Waterjet cutting: Capacity crunch

1 min read

Q-Laser works across a range of sectors and with its waterjet cutting department reaching full capacity it needed to take action, so it invested in a new cutting-edge machine

As a subcontract manufacturer, Q-Laser offers laser, waterjet, press brake and fabrication services throughout the UK.

When the main division at Washington realised its waterjet cutting department based in Hebburn, South Tyneside was reaching full capacity, the company needed a solution – Kerf Developments – provided the answer with a Semyx Optima 420 twin abrasive waterjet cutting machine.

Located on the outskirts of Newcastle upon Tyne, Q-Laser provides its rapid-turnaround cutting services to the marine, offshore, automotive and general manufacturing sectors, cutting everything from exotics, stainless and mild steel to aluminium, armoured plate and virtually any material the customer requires.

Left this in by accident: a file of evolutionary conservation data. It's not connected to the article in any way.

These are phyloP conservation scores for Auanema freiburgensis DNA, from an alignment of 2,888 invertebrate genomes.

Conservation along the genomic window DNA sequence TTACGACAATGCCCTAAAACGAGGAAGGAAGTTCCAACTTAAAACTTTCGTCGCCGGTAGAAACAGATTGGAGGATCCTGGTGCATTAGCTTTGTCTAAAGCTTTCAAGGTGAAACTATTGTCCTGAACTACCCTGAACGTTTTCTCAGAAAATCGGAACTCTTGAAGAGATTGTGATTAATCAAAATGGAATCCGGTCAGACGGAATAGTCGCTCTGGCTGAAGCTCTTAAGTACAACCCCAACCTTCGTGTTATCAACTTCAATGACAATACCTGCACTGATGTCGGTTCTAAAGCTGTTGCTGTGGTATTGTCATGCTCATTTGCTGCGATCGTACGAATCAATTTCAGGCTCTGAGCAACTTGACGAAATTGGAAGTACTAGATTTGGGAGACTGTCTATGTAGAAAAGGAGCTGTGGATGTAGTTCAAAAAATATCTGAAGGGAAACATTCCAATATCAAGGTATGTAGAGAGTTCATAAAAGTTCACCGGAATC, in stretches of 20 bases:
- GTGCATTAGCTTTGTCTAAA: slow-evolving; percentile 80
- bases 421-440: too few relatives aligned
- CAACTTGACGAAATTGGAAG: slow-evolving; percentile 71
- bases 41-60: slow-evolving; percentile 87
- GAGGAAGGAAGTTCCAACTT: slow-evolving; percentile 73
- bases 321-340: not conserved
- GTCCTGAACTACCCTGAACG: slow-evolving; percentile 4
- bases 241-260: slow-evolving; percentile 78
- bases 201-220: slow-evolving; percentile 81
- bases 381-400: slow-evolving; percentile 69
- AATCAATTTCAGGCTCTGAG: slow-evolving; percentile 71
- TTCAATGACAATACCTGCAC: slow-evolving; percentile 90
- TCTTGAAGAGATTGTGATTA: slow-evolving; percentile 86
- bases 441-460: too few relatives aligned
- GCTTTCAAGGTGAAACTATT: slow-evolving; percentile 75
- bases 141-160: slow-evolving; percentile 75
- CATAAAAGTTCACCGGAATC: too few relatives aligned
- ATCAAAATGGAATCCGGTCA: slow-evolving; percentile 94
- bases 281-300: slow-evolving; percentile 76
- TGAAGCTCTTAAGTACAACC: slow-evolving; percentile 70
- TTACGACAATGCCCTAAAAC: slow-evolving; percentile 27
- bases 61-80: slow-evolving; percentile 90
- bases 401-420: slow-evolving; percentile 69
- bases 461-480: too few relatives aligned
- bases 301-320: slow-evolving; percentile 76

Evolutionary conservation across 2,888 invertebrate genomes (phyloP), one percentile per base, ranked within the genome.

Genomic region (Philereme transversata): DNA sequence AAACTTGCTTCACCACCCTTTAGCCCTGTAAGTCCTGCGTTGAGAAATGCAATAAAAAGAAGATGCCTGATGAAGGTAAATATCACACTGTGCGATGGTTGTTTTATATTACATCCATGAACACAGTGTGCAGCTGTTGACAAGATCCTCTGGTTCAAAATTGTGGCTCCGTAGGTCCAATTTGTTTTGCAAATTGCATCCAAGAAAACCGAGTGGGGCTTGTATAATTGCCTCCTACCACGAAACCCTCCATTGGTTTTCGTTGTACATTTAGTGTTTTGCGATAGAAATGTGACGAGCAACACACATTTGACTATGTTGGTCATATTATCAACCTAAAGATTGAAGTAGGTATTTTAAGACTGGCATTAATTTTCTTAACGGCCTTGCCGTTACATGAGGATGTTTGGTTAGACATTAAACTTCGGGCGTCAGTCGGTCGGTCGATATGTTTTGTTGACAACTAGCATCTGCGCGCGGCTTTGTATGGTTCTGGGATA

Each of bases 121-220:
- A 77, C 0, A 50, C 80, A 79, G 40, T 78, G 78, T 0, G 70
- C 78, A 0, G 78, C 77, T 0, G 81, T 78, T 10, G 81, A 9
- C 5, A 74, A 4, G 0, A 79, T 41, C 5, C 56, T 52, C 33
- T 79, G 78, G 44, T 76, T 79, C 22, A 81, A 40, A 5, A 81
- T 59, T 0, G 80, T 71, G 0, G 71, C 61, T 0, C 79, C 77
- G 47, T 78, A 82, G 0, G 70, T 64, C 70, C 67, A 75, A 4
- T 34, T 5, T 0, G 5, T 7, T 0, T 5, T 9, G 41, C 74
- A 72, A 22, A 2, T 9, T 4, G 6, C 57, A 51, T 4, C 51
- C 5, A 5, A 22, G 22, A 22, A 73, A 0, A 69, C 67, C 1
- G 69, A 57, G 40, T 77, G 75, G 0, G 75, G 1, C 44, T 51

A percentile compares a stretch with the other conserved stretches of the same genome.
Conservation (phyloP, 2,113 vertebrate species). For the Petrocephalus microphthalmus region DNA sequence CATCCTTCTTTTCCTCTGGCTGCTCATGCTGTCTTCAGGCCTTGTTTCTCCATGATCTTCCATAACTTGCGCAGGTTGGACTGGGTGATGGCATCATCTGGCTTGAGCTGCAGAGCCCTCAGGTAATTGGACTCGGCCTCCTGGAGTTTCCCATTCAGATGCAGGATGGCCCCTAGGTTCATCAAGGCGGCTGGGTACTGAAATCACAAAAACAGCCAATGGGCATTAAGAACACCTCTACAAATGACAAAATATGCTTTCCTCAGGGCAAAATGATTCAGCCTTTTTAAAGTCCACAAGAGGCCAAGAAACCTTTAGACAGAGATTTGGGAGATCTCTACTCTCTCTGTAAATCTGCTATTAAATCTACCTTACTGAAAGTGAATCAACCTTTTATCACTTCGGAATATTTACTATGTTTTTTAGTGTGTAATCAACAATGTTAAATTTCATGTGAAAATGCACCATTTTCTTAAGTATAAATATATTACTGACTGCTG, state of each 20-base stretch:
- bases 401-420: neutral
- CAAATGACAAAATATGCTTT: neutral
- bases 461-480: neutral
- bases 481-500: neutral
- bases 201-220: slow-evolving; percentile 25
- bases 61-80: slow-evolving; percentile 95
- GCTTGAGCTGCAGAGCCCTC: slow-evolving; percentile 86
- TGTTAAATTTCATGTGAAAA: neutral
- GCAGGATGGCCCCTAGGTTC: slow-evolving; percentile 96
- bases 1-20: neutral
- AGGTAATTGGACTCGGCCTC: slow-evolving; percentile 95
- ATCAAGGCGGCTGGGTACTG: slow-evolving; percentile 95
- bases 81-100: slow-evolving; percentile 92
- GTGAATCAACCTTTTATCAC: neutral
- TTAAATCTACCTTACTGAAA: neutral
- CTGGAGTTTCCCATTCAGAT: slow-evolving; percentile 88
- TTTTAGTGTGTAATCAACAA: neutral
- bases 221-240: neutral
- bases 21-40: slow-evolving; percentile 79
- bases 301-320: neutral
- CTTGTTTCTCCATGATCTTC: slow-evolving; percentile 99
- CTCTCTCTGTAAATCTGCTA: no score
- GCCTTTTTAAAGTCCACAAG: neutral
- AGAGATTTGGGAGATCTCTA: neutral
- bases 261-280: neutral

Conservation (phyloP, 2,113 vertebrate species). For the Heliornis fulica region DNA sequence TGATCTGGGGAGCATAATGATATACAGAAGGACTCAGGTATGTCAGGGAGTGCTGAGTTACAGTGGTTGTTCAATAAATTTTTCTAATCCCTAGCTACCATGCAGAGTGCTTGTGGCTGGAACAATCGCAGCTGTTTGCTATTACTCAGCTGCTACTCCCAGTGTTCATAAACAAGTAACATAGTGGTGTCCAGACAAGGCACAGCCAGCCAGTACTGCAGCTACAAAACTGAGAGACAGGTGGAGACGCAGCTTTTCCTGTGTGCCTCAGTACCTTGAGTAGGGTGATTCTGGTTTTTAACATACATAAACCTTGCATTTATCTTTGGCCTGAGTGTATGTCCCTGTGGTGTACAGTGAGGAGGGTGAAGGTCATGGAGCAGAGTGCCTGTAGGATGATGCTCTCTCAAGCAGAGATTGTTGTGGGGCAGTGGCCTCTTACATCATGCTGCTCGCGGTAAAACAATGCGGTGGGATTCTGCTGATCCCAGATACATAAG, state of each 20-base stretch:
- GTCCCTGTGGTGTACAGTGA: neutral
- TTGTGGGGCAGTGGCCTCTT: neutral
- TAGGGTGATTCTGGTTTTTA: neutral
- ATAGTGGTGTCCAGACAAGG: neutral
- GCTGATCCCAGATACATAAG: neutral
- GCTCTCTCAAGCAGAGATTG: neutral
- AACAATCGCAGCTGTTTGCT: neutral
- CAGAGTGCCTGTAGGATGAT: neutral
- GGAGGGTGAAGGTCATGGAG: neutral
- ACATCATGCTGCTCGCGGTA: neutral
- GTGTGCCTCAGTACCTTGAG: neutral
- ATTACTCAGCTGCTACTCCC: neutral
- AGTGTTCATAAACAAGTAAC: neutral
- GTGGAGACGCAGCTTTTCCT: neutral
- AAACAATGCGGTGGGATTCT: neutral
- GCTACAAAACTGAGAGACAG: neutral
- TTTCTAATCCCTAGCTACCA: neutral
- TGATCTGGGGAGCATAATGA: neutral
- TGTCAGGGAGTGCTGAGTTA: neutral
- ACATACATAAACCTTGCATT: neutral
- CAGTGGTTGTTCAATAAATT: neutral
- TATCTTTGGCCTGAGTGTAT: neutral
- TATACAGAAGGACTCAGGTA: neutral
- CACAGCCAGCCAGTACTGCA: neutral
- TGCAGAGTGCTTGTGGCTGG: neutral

Founded in 2012, the company set up its waterjet cutting division in 2019 to complement its laser, press brake and fabrication services, starting with a 5-axis waterjet machine.

Except for the pandemic, the waterjet division has grown exponentially, and the existing waterjet machine was struggling to meet the capacity demands of the business, so Q-Laser turned to Rochdale-based Kerf Developments for the solution.

The Kerf solution was the Optima 420 twin abrasive waterjet machine with two cutting heads. With two cutting heads, the 4m by 2m bed machine instantly doubled the cutting capacity in comparison to the existing machine.

In a sector where clients expect a quotation in hours and components cut and delivered in less than a week, the addition of the machine has alleviated the bottleneck, created additional capacity and immediately reduced lead times.

Discussing the evolution of the waterjet division of Q-Laser, company director Colin Hewitt, explains: “We set up the waterjet department for two reasons. Firstly, a laser is typically limited to cutting material up to 25mm thick.

"Secondly, unlike laser, waterjet cutting does not generate excessive heat that can impact the structural integrity of the material – this is of critical importance in aerospace, MoD and many automotive applications."

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